Sunday, July 23, 2017

Is Computer Science Education Facing a Bursting Bubble?

The other day Audrey Watters, one of my favorite contrarians, posted  Why Are Coding Bootcamps Going Out of Business? which focused on the failure of some coding bootcamps and the consolidation of others. Today I read A Tech Bubble Killed Computer Science Once, Can It Do So Again? also posted in the last few days. Articles like these make on think about the future of CS education. Well I think about that a lot anyway but mostly I travel in upbeat circles. CS education is seeing growing interest and is being taught to more students. All good right?

Both of these articles focus on CS education as a way to get jobs in software development. While that is probably a good reason to study CS it is not the only one. Of course we have seen lowering demand for CS professionals decrease interest in studying CS drop in the past. SO it is something we do have to look at and think about.

Part of the problem here is getting a clear view of the demand for CS professionals. Many companies say there is a shortage of skilled developers. The contrarian view is that there is a shortage of people willing to do the job for the money being offered. Those people see the calls for more H1B visas as a way to keep salaries low more than as a way to fill a real shortage. I suspect the way the Trump administration looks at foreign workers (see the H2B visa shortage this summer) may give us a chance to find out. On the other hand some people predict that tech companies are headed for a bubble burst so there is that as well.

If tech companies do falter that may indeed cause a drop in interest in CS education. I’m not quite ready to predict an eminent bubble burst there though. It really feels to me like a lot of things are moving forward very strongly and very widely across industries for that to happen soon. We’ll have to keep an eye on what this means for jobs though. While it looks like starting salaries for recent university graduates are up slightly (Salaries for 2017 College Grads Hit All-Time High) tech like many other industries has this tendency to hire young and squeeze out older more expensive workers. I hear lots of stories of how hard it is for experienced professionals in their 40s and 50, let alone 60s, to get jobs in tech.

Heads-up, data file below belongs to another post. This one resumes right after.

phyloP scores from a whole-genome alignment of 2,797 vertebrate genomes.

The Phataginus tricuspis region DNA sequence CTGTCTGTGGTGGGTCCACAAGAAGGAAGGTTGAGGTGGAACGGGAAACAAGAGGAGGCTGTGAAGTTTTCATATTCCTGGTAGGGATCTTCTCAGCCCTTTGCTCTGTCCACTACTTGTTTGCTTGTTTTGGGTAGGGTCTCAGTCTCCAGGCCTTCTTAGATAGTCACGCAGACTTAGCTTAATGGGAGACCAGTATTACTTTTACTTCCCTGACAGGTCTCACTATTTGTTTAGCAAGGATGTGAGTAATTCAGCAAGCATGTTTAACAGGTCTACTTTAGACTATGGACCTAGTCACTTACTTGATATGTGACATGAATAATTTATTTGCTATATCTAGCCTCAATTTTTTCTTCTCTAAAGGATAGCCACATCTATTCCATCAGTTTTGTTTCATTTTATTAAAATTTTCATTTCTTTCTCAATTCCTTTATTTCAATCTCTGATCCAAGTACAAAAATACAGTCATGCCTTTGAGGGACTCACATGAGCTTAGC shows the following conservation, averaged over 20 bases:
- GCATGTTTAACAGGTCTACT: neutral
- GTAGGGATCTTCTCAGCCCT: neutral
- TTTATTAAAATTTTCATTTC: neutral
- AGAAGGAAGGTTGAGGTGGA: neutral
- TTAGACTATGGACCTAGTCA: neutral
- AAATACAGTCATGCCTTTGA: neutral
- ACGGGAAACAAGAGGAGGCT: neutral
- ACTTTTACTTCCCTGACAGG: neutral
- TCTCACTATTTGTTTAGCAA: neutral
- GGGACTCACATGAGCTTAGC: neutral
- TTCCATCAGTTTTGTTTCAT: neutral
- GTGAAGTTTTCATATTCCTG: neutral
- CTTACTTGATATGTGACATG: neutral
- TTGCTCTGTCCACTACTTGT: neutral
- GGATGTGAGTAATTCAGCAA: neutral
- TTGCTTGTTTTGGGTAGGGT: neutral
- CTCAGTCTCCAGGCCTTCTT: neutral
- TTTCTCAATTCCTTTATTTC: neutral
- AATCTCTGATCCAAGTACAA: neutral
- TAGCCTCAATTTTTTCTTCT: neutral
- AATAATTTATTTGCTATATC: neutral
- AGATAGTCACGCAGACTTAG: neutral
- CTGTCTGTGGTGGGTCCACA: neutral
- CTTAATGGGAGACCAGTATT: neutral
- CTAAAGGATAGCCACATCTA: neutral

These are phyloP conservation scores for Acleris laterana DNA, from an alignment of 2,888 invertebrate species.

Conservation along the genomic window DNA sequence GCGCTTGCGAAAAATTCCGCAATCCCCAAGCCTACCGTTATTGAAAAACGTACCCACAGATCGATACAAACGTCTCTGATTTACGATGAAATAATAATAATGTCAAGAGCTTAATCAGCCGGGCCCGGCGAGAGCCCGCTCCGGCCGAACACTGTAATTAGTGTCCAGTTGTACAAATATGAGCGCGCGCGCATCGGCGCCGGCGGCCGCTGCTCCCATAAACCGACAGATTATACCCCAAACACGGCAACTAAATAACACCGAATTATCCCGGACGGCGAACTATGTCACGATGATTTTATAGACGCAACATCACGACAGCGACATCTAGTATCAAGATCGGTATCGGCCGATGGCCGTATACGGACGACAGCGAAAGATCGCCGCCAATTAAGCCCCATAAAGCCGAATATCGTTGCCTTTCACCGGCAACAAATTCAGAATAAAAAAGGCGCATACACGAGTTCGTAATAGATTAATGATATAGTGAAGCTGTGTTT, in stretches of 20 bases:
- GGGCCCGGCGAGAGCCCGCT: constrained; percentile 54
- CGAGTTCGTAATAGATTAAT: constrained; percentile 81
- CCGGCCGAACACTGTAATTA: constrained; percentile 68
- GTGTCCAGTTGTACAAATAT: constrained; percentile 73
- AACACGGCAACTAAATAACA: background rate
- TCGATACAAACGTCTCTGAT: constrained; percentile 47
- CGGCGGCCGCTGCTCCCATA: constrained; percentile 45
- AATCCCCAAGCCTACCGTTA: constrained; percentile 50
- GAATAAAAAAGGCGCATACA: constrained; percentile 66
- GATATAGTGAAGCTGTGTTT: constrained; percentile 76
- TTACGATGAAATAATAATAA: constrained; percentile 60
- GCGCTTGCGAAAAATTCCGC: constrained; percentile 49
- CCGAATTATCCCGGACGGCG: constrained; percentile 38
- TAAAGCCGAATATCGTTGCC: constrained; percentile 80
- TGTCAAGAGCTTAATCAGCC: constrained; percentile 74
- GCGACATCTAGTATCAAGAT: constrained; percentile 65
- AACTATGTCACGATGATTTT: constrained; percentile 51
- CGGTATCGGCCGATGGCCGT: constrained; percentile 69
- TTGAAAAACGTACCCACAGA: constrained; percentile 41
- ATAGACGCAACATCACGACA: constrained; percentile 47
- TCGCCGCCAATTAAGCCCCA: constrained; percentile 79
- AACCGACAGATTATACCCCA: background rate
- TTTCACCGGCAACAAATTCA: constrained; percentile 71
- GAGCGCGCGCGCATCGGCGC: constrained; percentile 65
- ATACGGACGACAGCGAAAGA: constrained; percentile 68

Personally I still maintain that learning CS is important for people in all lines of work and that becoming a professional software developer is not the only or even the best reason to teach CS to everyone. Even if there is a drop in people majoring in the field if there is an increase of people learning some CS we’ll be better off. The hard part is convincing all these other people that the reasons we teach all HS students Physics and Biology are just as valid, if not more so, for computer science. We need to go beyond the vocational idea of CS education. If we can do that we can continue to see CS education grow to the benefit of us all.


Peter Vogel said...

Terrific post.

Fred Martin said...

Thanks for this, Alfred.

Why is CS the only subject that we should teach because it (may) lead to a good job?

We don't hear that we should teach more chemistry because we need more composites materials engineers, or math because we need more actuaries.

Why is CS singularly held up as a subject that must be taught because of its career potential?

Garth said...

Fred makes an interesting point. Could it be we are comparing CS to the wrong subjects? Wouldn't a closer comparison be to metal and auto shop? CS a trade! Looks like it. CS teachers are mostly intellectual geeks so this may go against their grain but the comparison is unavoidable.